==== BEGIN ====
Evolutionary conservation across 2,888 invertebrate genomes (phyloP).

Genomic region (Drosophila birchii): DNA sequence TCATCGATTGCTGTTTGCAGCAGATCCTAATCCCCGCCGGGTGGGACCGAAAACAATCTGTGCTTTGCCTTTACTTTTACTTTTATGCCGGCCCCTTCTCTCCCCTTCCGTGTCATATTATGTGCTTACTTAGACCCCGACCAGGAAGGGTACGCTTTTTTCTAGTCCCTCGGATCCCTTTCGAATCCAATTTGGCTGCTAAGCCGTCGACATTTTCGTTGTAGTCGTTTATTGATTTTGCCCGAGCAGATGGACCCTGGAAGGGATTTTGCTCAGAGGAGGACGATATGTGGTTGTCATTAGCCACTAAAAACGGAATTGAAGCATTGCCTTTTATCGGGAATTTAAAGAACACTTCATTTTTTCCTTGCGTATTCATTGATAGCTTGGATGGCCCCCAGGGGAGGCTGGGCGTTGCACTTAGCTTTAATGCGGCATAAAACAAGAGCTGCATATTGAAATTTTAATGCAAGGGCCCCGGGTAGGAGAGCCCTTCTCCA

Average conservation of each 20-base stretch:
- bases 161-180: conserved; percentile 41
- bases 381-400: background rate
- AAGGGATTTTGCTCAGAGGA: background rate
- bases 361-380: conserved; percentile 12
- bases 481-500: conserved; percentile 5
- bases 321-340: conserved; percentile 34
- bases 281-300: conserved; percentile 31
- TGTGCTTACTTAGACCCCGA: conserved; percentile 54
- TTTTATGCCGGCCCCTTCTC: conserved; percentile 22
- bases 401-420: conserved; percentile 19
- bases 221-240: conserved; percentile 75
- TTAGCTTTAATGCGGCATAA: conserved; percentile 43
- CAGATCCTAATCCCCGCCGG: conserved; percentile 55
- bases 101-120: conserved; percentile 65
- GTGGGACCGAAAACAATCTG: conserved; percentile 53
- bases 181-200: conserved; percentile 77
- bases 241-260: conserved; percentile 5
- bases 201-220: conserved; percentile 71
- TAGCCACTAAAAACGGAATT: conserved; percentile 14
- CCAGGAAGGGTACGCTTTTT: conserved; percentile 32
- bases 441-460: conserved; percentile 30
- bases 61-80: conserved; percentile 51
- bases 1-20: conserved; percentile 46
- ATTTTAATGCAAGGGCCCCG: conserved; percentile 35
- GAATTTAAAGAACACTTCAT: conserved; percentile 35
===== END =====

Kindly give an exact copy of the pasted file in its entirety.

Evolutionary conservation across 2,888 invertebrate genomes (phyloP).

Genomic region (Drosophila birchii): DNA sequence TCATCGATTGCTGTTTGCAGCAGATCCTAATCCCCGCCGGGTGGGACCGAAAACAATCTGTGCTTTGCCTTTACTTTTACTTTTATGCCGGCCCCTTCTCTCCCCTTCCGTGTCATATTATGTGCTTACTTAGACCCCGACCAGGAAGGGTACGCTTTTTTCTAGTCCCTCGGATCCCTTTCGAATCCAATTTGGCTGCTAAGCCGTCGACATTTTCGTTGTAGTCGTTTATTGATTTTGCCCGAGCAGATGGACCCTGGAAGGGATTTTGCTCAGAGGAGGACGATATGTGGTTGTCATTAGCCACTAAAAACGGAATTGAAGCATTGCCTTTTATCGGGAATTTAAAGAACACTTCATTTTTTCCTTGCGTATTCATTGATAGCTTGGATGGCCCCCAGGGGAGGCTGGGCGTTGCACTTAGCTTTAATGCGGCATAAAACAAGAGCTGCATATTGAAATTTTAATGCAAGGGCCCCGGGTAGGAGAGCCCTTCTCCA

Average conservation of each 20-base stretch:
- bases 161-180: conserved; percentile 41
- bases 381-400: background rate
- AAGGGATTTTGCTCAGAGGA: background rate
- bases 361-380: conserved; percentile 12
- bases 481-500: conserved; percentile 5
- bases 321-340: conserved; percentile 34
- bases 281-300: conserved; percentile 31
- TGTGCTTACTTAGACCCCGA: conserved; percentile 54
- TTTTATGCCGGCCCCTTCTC: conserved; percentile 22
- bases 401-420: conserved; percentile 19
- bases 221-240: conserved; percentile 75
- TTAGCTTTAATGCGGCATAA: conserved; percentile 43
- CAGATCCTAATCCCCGCCGG: conserved; percentile 55
- bases 101-120: conserved; percentile 65
- GTGGGACCGAAAACAATCTG: conserved; percentile 53
- bases 181-200: conserved; percentile 77
- bases 241-260: conserved; percentile 5
- bases 201-220: conserved; percentile 71
- TAGCCACTAAAAACGGAATT: conserved; percentile 14
- CCAGGAAGGGTACGCTTTTT: conserved; percentile 32
- bases 441-460: conserved; percentile 30
- bases 61-80: conserved; percentile 51
- bases 1-20: conserved; percentile 46
- ATTTTAATGCAAGGGCCCCG: conserved; percentile 35
- GAATTTAAAGAACACTTCAT: conserved; percentile 35